“I think it’s pretty concerning,” said Sam Wilson, an alum who graduated with a degree in biology. “The whole premise behind vaping was that it was supposed to be more healthy than smoking. It was supposed to prevent somebody’s lung diseases and now that they’re finding this happening is kind of surprising.”
Despite these consequences Wilson doesn’t think a recall would solve the problem, but stricter regulations could help.
“I don’t know if we should ban them,” Wilson said. “I think they have their place to help people who actually do have smoking problems. I think the government should do more clinical research. The CDC should have clinical trials so they can see the effects. I think right now as it is, they shouldn’t be banned.”
Students Say Issue is “Sensationalized”
Without a specific cause of the illnesses, some students say the government and health officials are wrongly pointing to all types of e-cigarettes as the problem.
Rather than focusing on specific cases and educating the public on dangerous vaping mixtures, said Westminster student Mauri Hefley, many people point to demonizing the entire practice.
“It feels like a way to punish these people for something they were already doing before,” said Hefley, a fourth-year BFA acting student. “I think they’re definitely taking [it] a little too far in the sense that we already have some of those regulations in place to keep people who are underage away from vaping.”
Hefley said with this publicity in the media, stigma toward vaping has increased. With this stigmatization, teenagers and young adults could see it as edgy and the “cool” thing to do.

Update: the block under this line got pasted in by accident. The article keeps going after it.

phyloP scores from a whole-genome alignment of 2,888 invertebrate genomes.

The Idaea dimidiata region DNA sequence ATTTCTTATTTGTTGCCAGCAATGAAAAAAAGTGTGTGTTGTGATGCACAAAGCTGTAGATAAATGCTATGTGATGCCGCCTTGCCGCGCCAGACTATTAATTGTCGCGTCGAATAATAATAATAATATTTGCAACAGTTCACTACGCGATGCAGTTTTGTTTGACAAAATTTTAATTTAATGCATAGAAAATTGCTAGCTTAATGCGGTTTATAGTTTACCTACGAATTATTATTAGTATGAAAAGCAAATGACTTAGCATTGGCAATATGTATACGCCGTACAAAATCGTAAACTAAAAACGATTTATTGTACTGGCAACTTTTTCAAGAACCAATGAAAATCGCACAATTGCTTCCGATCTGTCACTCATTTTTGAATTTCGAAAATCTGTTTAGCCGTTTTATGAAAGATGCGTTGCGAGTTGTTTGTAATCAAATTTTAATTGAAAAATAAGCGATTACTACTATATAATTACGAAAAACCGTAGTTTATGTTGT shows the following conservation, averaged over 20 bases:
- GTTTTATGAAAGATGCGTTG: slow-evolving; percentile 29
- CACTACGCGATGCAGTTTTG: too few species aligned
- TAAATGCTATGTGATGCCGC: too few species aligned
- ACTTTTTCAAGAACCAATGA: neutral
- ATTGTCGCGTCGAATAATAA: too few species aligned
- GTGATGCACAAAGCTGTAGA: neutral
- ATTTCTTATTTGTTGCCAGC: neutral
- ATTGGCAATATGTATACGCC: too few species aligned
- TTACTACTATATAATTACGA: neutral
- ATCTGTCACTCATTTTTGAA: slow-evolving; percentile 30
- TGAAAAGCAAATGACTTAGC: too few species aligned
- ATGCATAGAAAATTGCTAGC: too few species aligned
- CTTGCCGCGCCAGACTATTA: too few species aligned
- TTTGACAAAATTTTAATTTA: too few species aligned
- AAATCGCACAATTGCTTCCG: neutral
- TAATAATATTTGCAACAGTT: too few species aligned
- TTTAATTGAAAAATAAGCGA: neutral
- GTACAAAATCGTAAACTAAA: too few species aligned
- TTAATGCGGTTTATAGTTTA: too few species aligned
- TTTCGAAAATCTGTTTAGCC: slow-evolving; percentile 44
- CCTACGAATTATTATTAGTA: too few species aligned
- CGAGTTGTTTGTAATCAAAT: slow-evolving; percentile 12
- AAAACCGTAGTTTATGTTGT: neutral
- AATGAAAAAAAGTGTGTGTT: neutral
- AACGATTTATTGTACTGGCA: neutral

“You definitely see kids who pick up a JUUL because it was trendy and now they’ve got a nicotine addiction,” Hefley said.
Other students agree, saying the media has elicited feelings of skepticism toward the epidemic.
Senior art administration major Emily Engstrom said the reactions from dramatic headlines pointing to vaping as a societal problem is what bothers her.
“I have a lot of mixed feelings about it because when [people] say ‘vaping epidemic’, I’m not going to lie I internally groan because it’s a misrepresentation,” Engstrom said. “Because it’s sensationalized people are like, ‘All vape is terrible’ and that’s not accurate.”
Some Students and Experts Agree: A Ban Wouldn’t Solve the Problem
As the White House and state governments discuss bans on e-cigarettes, some experts said a ban would only increase the issue.
In an interview with Vice, Leo Beletsky, a professor of law and health sciences at NorthEastern University, said a ban would further encourage experimentation of mixing vape liquids that may have caused the spike of hospitalizations in the first place.
A ban could push consumers back to traditional cigarettes, Beletsky said, and create opportunities for e-cigarette black markets.
Emily Engstrom said a ban isn’t the cure for the problem, but education and stepping away from scare tactics to separate facts from fear.
“You need to do your research,” Engstrom said. “You have to step aside from emotion and have that healthy balance.”
Some Westminster students agree that making them illegal would make the situation more dangerous.
“I think [a ban] is ridiculous,” Mauri Hefley said. “I mean people are still going to find a way to get that even if they don’t have access. That’s where you’re really going to run into issues. If you take that away completely, you’re not going to have any regulation over it.”